December 13, 2015

Falkovsky heads to Finland with reset button in hand

Losing their captain up front may be the biggest hole the 67's depth chart has going into the World Juniors, but physically, the largest omission from the lineup will be on the blueline as 6'9 Stepan Falkovsky heads over to Finland to play for Team Belarus.

He does so, however, without a long leash from the bench boss on his current team.

"In a lot of ways he's already there," says Jeff Brown on the mindset of his biggest blueliner.

"Really frustrated with his game, he's trying not to get hurt, he just hasn't been the same player recently."

Despite the criticism, Brown keeps running Falkovsky out, generally on his second pairing with Ryan Orban.

The opportunity to rise into a key cog for the Barberpoles is there for the taking, and a two-week trip overseas on the wide ice surface might be the best thing for him.

Falkovsky's at his best when he has more ice to work with, when his arms aren't bunched up as he tries to stickhandle, when he's able to unload his rocket of a slapshot.

A great skater and stickhandler for his size, the only time he gets himself into trouble is when he gets too nonchalant backtracking after making a play with the puck.

Perhaps playing on a wide ice surface, on a weak team against offensive powerhouses like Finland and Russia no less, will pull Falkovsky out of his comfort zone and force him to backtrack faster and close on opposing forwards quicker.


"He was as good as we had for October and most of November," added Brown.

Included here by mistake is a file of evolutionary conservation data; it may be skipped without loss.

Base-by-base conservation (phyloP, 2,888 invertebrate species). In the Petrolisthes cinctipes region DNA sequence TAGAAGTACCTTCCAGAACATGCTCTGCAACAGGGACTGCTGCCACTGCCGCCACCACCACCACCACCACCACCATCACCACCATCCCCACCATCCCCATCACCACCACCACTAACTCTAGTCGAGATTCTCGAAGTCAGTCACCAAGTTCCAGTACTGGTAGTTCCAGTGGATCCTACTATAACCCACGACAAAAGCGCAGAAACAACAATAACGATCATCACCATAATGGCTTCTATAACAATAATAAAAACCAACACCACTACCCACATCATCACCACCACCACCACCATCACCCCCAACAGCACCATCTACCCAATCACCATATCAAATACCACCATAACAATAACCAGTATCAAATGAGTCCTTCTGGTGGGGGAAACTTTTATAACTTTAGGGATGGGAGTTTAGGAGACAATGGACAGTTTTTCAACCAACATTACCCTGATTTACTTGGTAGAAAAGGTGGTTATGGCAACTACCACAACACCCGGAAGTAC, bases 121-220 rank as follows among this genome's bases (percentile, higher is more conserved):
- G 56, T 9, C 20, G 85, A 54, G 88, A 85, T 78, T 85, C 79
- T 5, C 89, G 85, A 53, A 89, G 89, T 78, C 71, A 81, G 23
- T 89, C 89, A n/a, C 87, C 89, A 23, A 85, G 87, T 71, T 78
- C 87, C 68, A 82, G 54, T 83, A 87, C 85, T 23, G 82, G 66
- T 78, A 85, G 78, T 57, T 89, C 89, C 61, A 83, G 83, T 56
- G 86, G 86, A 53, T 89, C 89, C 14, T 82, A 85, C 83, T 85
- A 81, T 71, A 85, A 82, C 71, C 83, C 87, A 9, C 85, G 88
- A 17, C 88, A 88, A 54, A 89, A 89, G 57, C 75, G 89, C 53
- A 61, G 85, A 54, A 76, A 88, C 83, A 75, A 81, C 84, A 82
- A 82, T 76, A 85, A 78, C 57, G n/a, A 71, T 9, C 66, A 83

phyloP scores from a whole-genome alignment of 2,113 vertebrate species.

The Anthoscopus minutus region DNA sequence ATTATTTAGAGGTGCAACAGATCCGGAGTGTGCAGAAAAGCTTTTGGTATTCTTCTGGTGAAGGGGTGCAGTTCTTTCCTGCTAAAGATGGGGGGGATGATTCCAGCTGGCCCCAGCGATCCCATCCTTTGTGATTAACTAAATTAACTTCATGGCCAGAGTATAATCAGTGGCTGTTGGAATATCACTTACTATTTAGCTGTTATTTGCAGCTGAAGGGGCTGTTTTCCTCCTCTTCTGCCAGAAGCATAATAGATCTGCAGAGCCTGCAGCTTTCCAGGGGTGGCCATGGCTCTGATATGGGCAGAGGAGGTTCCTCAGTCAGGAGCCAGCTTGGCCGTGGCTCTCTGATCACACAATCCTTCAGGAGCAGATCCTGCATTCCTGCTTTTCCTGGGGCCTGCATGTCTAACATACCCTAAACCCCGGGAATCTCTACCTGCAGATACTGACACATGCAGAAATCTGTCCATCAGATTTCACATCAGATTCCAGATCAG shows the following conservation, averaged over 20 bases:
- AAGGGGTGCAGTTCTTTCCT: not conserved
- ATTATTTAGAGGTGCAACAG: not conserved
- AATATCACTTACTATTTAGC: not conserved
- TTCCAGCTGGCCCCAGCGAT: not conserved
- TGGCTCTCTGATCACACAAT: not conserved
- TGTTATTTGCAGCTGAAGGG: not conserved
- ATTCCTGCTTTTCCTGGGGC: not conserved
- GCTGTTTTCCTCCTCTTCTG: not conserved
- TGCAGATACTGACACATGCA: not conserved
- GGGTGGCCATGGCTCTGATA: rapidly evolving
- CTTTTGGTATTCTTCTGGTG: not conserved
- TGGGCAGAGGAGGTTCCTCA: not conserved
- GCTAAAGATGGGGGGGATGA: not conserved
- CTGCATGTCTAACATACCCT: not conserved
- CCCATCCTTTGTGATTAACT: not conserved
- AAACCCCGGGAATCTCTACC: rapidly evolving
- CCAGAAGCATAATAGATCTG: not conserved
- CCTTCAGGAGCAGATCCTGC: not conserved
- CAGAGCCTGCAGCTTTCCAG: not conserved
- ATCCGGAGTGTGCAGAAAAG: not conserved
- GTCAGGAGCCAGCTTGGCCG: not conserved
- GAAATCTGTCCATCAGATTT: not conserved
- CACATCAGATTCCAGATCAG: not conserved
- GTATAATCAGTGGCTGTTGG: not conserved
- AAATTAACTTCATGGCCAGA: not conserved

Falkovsky's responsibility will be heightened with Team Belarus, where he'll almost certainly be on the team's top pairing with 19-year old Daniil Bokun.

The two are returning from last year's squad, where they played limited roles, but helped Belarus in their promotion from Division 1A.

Belarus hasn't played in the top division since 2007, where they pulled off a Boxing Day miracle to beat Finland in the tournament opener, before eventually flaming out and winding up in the relegation round.

Falkovsky, who was nine years old the last time his country played against the best of the best at the U-20 level, is largely responsible for helping them pull of another opening day miracle against Finland, as they get the host team to start the 2016 tournament.

Belarus gets Slovakia the next day, and rounds out the round robin against Russia and the Czech Republic.

If the Belorussians can't pull off any upsets, losing is surely going to start getting tiresome for Falkovsky, who temporarily leaves the 67's amidst their six-game losing streak.

Note:  After this article was published, Falkovsky did play one more game before his flight overseas, but was benched for the entire third period after being on the ice for three of six goals against in a disastrous second period.

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